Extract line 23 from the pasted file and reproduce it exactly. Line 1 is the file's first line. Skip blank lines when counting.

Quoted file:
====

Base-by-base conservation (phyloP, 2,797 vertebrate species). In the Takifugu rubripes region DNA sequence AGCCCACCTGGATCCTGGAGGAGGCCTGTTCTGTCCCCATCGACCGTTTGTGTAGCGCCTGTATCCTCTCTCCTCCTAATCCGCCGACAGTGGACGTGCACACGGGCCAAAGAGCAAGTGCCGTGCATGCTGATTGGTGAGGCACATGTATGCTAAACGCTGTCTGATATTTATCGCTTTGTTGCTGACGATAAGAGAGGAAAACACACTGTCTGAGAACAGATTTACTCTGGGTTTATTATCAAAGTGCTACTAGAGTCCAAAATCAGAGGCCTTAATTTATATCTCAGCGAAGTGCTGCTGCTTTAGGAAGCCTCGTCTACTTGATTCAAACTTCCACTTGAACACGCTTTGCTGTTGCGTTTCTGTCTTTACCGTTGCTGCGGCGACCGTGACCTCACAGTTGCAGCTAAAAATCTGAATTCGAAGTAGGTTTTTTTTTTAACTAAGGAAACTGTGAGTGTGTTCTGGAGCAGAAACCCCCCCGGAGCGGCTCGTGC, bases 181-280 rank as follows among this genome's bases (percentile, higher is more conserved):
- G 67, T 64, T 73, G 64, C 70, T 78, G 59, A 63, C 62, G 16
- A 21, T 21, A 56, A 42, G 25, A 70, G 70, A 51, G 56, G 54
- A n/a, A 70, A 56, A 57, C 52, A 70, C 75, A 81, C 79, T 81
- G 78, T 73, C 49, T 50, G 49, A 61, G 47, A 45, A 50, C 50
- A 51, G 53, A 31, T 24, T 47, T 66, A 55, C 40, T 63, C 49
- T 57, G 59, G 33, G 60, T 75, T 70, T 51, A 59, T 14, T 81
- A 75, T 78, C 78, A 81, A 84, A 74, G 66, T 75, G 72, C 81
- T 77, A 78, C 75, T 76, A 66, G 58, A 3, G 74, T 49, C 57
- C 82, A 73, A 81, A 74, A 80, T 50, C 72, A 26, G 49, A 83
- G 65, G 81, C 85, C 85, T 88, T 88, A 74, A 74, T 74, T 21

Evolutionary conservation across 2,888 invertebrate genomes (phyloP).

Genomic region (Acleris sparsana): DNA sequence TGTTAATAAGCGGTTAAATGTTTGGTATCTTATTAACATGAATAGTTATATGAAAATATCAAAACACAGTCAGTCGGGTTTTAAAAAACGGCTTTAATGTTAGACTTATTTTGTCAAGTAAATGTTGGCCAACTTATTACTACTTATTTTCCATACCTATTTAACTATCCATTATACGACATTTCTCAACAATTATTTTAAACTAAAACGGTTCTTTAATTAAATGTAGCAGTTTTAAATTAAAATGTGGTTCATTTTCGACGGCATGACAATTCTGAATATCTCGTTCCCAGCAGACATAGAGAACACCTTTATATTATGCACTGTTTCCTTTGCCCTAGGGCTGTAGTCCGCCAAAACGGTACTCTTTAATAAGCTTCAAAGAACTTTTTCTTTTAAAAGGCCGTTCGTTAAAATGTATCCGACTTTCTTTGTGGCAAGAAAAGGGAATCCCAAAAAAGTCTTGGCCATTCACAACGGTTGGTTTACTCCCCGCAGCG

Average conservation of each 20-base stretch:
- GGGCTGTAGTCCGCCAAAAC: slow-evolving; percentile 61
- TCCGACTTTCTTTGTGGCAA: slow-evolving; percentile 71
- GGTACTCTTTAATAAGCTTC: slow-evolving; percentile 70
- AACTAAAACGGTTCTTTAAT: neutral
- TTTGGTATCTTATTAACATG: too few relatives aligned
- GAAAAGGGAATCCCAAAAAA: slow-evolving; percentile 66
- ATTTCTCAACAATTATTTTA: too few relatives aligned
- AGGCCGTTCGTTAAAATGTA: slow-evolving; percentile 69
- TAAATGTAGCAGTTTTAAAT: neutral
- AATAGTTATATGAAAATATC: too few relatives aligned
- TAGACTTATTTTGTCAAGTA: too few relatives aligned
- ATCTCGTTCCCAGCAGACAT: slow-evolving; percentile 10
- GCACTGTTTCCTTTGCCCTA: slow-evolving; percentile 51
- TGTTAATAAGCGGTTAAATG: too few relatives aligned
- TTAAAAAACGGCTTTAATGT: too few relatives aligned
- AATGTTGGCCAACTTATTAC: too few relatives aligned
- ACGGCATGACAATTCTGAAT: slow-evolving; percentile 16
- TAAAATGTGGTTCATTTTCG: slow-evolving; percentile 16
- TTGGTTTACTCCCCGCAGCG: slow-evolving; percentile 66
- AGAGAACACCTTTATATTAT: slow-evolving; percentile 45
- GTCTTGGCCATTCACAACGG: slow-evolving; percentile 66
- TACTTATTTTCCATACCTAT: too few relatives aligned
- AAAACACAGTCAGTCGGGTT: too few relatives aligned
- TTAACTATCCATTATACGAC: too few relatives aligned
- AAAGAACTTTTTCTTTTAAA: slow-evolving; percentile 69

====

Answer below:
- TAAATGTAGCAGTTTTAAAT: neutral